When is a person mentally incompetent?
Mental incompetence relates to one’s legal capacity to understand and to make rational decisions. A person who is unable to manage his or her affairs due to frailty, long-term illness, or disability, is not necessarily mentally incompetent. Frequently, such a person is mentally astute, but needs someone to manage his or her business affairs. This issue frequently arises in the context of whether the person is able to sign a Will, a deed, or a Power-of-Attorney.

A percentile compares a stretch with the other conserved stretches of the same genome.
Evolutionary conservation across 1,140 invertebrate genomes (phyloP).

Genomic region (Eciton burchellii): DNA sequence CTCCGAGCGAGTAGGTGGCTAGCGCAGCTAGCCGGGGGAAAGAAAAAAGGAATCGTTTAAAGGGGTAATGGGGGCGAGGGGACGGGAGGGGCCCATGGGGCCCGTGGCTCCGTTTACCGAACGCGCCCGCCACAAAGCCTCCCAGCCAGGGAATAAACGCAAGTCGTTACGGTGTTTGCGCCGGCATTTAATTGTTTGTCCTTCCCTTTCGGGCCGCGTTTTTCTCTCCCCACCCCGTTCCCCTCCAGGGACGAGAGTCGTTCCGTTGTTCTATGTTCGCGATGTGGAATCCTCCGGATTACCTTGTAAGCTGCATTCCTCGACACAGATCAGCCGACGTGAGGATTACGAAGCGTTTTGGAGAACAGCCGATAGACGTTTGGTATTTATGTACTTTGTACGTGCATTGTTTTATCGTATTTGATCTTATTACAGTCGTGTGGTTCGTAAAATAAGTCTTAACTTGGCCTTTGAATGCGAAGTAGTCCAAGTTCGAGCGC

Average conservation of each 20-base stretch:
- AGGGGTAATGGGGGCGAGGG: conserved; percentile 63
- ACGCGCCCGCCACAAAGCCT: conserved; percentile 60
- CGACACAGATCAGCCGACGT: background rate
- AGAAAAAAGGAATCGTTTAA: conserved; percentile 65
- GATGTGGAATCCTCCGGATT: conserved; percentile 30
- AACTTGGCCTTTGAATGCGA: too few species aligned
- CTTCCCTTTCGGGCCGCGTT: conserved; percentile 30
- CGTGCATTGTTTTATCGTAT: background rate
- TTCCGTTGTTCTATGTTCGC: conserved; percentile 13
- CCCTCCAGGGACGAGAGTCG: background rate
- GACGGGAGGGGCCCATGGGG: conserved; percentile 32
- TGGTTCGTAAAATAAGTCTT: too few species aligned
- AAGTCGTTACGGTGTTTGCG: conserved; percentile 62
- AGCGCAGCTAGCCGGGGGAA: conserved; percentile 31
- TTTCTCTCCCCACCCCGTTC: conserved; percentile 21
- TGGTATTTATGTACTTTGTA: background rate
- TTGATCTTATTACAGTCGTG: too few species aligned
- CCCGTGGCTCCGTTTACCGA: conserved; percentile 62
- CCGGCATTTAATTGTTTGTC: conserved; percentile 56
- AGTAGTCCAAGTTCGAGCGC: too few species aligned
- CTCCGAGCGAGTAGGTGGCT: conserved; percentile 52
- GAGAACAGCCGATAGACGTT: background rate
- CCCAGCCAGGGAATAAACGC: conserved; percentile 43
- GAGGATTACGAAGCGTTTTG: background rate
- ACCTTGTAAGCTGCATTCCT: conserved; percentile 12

The most common causes of mental incompetence include Alzheimer’s Disease, dementia, and strokes. Alzheimer’s and dementia are degenerative diseases, and affects people differently. Sometimes a person who is on certain types of medication, or heavily medicated, may appear to be mentally incompetent, but that condition may be temporary. Also, the person may have lucid intervals during which the person is able to understand and make rational decisions.
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